How To Choose After-School Activities For Your Child WiselyIn many neighborhoods, the variety of planned and supervised activities available after school is both exhilarating and dizzying.

At the same time, the benefits of down time are now also being studied, discussed and published.

Add to that family budgetary, time and chauffeuring constraints and activity planning can quickly turn into a net of aggravation.

So let’s do this smart.

Whose decision is this?

Only give your child as much information and that from which he or she is allowed to choose.

Don’t set yourselves up for an argument by including options to which you are disinclined to agree.

What are your goals and priorities?

You may have more than one goal to achieve through activity participation, so prioritize: Widen horizons? Provide social interaction? Physical activity? Opportunity for competition?

What looks fun?

Most activities are for at least a season, if not the entire school year. That’s an eternity doing something one doesn’t enjoy. Don’t set yourself up for a weekly power struggle.

Where should you be looking?

While some areas are very organized with information about locally-available informal education, others require more research on the parents’ part.

Once you’ve mapped out your needs and goals, you’ll have some direction on where to look.

  • Social interaction – With the school group of friends, or does your child need a different opportunity? Most school districts have some offerings, but if your child needs a break from that social circle, maybe look to a community center, religious organization, scouts, or to special interest group such as environmental organizations, culture- or language- based clubs, to name only a few options.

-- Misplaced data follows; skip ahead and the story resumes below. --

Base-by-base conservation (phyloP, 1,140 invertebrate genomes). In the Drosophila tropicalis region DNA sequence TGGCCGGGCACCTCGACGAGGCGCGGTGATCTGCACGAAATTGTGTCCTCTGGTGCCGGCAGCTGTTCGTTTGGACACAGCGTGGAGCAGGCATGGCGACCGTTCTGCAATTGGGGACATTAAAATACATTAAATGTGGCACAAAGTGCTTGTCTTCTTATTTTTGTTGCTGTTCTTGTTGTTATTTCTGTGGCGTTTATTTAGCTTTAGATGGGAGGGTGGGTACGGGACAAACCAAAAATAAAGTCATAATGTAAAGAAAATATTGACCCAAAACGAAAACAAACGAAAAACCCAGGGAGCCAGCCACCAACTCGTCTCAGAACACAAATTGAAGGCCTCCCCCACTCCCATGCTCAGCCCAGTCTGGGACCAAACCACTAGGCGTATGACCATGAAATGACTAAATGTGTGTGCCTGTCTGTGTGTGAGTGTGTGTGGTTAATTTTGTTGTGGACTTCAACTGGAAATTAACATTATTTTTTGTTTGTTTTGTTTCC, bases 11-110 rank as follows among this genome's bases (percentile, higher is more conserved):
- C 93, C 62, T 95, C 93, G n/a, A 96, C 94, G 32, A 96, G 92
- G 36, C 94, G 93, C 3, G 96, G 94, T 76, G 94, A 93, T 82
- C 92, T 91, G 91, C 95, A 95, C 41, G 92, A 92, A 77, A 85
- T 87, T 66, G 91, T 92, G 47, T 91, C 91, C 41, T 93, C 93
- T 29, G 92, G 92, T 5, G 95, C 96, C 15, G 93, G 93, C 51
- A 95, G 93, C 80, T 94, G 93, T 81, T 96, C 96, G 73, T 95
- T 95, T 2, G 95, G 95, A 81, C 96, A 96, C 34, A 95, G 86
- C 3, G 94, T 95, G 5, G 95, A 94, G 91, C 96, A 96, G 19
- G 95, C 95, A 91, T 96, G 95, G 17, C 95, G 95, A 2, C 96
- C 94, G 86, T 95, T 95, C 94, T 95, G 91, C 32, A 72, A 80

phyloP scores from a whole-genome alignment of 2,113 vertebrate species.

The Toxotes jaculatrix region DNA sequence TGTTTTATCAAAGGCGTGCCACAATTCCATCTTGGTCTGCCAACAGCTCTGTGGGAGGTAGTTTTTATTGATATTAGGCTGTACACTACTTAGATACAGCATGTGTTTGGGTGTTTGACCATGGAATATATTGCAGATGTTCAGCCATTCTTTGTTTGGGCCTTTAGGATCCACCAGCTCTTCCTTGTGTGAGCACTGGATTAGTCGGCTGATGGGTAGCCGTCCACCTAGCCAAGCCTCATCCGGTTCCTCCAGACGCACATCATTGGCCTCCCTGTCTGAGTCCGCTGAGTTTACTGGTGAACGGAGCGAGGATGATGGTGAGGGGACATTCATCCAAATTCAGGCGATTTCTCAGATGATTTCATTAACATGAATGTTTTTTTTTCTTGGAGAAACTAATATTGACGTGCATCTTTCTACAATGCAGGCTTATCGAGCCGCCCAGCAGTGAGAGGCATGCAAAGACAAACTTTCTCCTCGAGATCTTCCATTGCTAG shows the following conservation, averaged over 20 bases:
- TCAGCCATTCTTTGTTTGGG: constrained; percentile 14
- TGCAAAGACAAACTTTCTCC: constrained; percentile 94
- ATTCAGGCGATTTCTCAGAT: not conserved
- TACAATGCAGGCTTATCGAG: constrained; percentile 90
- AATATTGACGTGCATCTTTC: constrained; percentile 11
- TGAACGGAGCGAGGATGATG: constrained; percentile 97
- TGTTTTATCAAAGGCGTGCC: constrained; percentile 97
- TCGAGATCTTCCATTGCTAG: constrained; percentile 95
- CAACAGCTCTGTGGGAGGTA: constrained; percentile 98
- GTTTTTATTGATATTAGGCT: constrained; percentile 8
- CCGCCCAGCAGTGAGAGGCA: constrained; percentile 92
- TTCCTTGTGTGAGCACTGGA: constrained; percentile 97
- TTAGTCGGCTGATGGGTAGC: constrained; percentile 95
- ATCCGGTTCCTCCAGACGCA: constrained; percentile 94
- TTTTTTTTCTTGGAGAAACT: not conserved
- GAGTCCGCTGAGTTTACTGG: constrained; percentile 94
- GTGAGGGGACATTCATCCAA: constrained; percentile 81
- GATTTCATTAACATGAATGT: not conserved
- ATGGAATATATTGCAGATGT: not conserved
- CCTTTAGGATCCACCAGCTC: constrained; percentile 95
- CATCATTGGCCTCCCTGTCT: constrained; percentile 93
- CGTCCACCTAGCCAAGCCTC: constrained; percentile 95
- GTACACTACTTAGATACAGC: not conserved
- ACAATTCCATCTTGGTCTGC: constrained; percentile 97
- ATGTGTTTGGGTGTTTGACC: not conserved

• Physical activity – After-school sports, Little League, community center, gymnastics center? As with all these options, Google as at the ready to help in your search.
  • Widening horizons – Local libraries and museums may have options in this department. Teachers can also be resources. If your child just loves science, math or art, ask that teacher what the options might be. Many colleges and universities have classes especially for kids and teens.

Don’t over-program your child. While parents are certainly well-intentioned, the draw to give your child “the best” and “every opportunity” should not mean also providing pressure and the anxiety created by too much going on.

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Kids need to learn to manage some of their own time, plan their own social life and have the time to be spontaneous.

Take into account that time is limited, especially the number of daylight hours after school hours over the winter months. Write out the “musts”: school time, tutoring, therapy, other obligations such as a weekly visit with Grandma and only THEN take a look at what time is REALISTICALLY available for activities.

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